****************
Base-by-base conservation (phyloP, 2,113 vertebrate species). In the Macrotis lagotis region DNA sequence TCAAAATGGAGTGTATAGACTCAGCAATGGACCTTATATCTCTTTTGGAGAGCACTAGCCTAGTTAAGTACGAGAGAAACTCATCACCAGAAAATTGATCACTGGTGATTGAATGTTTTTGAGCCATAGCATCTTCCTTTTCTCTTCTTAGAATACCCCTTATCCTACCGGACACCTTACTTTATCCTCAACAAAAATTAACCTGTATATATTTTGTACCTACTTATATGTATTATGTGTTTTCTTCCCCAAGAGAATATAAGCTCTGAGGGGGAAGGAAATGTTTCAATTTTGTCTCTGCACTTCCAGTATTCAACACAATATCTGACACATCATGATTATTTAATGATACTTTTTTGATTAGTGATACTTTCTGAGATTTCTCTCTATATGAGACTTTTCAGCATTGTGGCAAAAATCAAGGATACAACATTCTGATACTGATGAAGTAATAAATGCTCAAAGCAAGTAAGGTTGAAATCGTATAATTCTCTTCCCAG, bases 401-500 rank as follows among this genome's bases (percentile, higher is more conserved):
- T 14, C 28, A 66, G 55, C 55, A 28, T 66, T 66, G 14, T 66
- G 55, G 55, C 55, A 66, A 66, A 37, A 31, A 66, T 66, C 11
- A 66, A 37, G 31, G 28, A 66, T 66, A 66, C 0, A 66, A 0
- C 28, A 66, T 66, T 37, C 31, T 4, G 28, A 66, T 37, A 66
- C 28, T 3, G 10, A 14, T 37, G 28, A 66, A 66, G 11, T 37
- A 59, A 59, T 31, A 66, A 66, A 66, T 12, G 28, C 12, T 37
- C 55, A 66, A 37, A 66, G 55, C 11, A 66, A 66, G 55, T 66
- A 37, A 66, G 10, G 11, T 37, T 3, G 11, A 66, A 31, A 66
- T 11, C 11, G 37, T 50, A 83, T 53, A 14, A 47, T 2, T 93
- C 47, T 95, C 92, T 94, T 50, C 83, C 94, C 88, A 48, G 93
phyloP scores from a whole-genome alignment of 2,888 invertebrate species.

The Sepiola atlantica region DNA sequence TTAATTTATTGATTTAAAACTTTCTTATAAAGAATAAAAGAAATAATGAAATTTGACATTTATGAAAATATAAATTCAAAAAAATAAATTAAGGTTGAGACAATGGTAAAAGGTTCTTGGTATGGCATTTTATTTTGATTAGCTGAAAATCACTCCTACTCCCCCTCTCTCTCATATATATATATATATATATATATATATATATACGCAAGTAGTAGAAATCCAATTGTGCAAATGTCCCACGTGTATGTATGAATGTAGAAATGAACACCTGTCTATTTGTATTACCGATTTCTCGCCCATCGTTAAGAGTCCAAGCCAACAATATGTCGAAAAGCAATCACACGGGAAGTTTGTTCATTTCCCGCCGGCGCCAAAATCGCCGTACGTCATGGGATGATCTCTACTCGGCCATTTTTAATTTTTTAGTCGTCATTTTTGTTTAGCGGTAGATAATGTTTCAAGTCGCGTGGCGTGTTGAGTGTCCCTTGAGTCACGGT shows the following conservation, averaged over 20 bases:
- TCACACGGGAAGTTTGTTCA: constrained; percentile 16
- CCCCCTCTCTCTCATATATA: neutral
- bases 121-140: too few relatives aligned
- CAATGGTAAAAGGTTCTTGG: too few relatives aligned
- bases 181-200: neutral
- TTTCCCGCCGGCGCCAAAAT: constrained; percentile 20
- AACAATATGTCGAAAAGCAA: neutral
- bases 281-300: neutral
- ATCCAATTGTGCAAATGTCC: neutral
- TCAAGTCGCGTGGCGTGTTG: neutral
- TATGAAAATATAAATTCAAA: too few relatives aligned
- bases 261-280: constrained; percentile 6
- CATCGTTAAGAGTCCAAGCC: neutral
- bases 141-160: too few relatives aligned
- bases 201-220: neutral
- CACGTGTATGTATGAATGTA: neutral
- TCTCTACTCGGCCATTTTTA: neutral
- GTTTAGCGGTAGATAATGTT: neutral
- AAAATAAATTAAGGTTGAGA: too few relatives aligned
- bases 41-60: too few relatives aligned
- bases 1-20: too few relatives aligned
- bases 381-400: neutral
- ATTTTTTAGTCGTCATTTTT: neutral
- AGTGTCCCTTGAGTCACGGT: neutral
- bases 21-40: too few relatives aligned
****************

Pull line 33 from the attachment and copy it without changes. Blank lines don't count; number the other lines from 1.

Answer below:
- bases 41-60: too few relatives aligned